Hallo Holger, es freut mich, dass der Artikel dein Interesse gefunden hat. Vielen Dank für deine Worte. Bei der Zusammenstellung der Fotos war es mir wichtig, eine Entwicklung aufzuzeigen. Und die begann (vor einer jahrzehntelangen Unterbrechung) bereits in den 60ern. Bei meinem Beat-Club-Besuch in Bremen entstanden noch weitere Fotos, die teilweise auch noch existieren, aber das Highlight ist tatsächlich das Clapton-Bild. 1967 hatte die Stadtjugendpflege meiner Heimatstadt eine Busfahrt nach Bremen organisiert, um die Beat-Club-Sendung am Samstagnachmittag live mitzuerleben. Wir waren etwa 50 Jugendliche, hinzu kamen aus anderen Orten Deutschlands wohl noch ein paar Hundert weitere Besucher, und wir alle hatten das Privileg, den Musikern in der Kantine von Radio Bremen nah auf die Pelle rücken zu dürfen. Heutzutage undenkbar ! Besonders gefreut hat mich übrigens, dass das Foto bei den diesjährigen Siena Awards von der Jury für den Pangea-Prize nominiert wurde. In der Kategorie "Documentary & Photojournalism" hat es tatsächlich das Finale erreicht. Als ich das vom Veranstalter erfahren habe, war ich doch sehr überrascht und von Stolz und Freude übermannt. Liebe Grüße und allzeit gutes Licht, Hans-Martin
Hallo Hans Martin, tolller und sehr informativ-interessanter Artikel. Die ausgewählten Bilder gefallen mir ausnehmend gut. Vor allem aber finde ich, daß es an der Zeit war für die Auszeichnung "Photographer of the week". Thanks Yvette for the successful selection to "Photographer of the week" . Greeting Herbert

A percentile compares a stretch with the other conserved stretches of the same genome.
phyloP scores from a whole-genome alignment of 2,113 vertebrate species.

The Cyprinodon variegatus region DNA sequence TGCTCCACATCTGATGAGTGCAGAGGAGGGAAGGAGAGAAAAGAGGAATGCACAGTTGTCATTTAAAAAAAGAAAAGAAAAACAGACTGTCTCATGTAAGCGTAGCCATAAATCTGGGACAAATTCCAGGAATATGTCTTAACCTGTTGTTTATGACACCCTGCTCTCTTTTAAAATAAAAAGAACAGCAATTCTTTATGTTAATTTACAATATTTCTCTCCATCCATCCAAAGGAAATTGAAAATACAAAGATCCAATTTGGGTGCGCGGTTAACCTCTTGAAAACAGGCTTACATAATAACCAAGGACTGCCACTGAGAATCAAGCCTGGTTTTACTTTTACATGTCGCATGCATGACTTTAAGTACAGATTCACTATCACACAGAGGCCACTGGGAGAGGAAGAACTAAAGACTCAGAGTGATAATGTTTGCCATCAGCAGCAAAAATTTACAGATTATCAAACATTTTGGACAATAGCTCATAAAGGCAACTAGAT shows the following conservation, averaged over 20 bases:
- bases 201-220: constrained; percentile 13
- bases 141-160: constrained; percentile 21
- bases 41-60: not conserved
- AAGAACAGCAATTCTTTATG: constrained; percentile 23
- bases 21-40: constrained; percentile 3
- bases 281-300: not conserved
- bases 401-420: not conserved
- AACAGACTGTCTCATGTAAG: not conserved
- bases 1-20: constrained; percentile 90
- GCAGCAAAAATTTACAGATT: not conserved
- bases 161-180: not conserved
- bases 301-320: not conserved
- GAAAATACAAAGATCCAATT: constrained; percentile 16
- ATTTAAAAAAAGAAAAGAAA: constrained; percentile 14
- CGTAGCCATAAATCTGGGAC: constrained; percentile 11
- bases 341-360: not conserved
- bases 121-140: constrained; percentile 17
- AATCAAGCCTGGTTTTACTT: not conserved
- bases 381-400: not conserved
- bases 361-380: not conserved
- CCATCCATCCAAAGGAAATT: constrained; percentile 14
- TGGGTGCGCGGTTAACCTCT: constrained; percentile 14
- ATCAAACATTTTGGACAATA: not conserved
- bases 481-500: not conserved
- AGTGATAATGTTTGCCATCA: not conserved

Hallo Herbert, vielen Dank für deinen Kommentar. Und dass du meine Freude über dieses Interview teilst. Es ist immer ein schönes Gefühl, wenn man erkennt, dass die eigenen fotografischen Ergebnisse nicht im Rauschen der unermesslichen Bilderflut, die täglich auf uns einprasselt, untergehen. Ja, du hattest früher genau wie ich auch eine Kamera, bei der Zeit, Blende und Entfernung eingestellt werden mussten, das war in der Tat nicht immer so ganz einfach. Belichtungsmesser waren meist nur als Zubehör, also als separates Gerät verfügbar. Interessant, dass mir unter deinen vielen sehenswerten Fotos genau das am besten gefällt, was du selbst als dein Lieblingsbild bezeichnest. Die spielenden Kinder in Dubrovnik. Du bezeichnest das Bild als nicht perfekt. Ich dagegen halte es für perfekt. Es transportiert die Freude, die diese Kinder beim Spielen empfinden, in beeindruckender Weise. Schön der verschwommene Hintergrund, der rote Farbtupfer, der das Foto auch farblich interessant macht und die Bildkomposition an sich. Und das Format weist darauf hin, dass du einen Beschnitt vorgenommen hast, also genau das zeigst, was für die Bildaussage wichtig ist. Besser geht's nicht. Zumindest für meinen Geschmack. Ich habe mal irgendwo gelesen, das solche Bilder einem ambitionierten Fotografen geschenkt werden. Die Szenen sind meist nicht erwartbar, sondern man muss das Glück haben, genau zum richtigen Zeitpunkt die Kamera schussbereit zu haben. Weiterhin gutes Licht, liebe Grüße, Hans-Martin